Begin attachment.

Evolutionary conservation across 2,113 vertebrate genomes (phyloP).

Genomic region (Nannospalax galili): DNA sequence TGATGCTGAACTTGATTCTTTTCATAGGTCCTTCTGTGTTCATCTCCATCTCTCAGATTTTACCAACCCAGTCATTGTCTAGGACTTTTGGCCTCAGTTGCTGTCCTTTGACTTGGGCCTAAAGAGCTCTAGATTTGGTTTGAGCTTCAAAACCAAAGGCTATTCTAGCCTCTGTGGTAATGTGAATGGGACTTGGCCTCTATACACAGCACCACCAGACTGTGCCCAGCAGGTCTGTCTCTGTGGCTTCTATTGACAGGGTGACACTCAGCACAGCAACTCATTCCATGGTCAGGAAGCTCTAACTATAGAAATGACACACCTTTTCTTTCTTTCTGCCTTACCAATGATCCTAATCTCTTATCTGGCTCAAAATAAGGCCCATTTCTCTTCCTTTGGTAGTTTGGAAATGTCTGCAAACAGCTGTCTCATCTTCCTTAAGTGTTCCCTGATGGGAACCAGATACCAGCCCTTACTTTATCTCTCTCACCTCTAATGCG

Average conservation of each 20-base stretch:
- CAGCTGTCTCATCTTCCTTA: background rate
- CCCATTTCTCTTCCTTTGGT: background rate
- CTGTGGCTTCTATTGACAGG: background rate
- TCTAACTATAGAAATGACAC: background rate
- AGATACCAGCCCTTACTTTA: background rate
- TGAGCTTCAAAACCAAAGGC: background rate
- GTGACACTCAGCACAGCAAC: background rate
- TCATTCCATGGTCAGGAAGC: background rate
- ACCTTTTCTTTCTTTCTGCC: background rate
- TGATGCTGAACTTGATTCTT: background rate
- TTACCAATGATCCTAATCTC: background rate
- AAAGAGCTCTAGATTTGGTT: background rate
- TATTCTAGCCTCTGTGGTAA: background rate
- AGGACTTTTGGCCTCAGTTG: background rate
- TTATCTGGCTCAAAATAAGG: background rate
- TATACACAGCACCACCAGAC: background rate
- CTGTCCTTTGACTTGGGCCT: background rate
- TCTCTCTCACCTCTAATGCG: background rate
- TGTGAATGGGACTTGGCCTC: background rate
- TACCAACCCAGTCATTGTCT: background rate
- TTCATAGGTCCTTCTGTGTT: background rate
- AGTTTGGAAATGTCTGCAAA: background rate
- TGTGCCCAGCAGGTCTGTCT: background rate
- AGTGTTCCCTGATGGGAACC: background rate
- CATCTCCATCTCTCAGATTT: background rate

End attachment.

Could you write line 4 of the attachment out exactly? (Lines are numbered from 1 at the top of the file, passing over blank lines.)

- CAGCTGTCTCATCTTCCTTA: background rate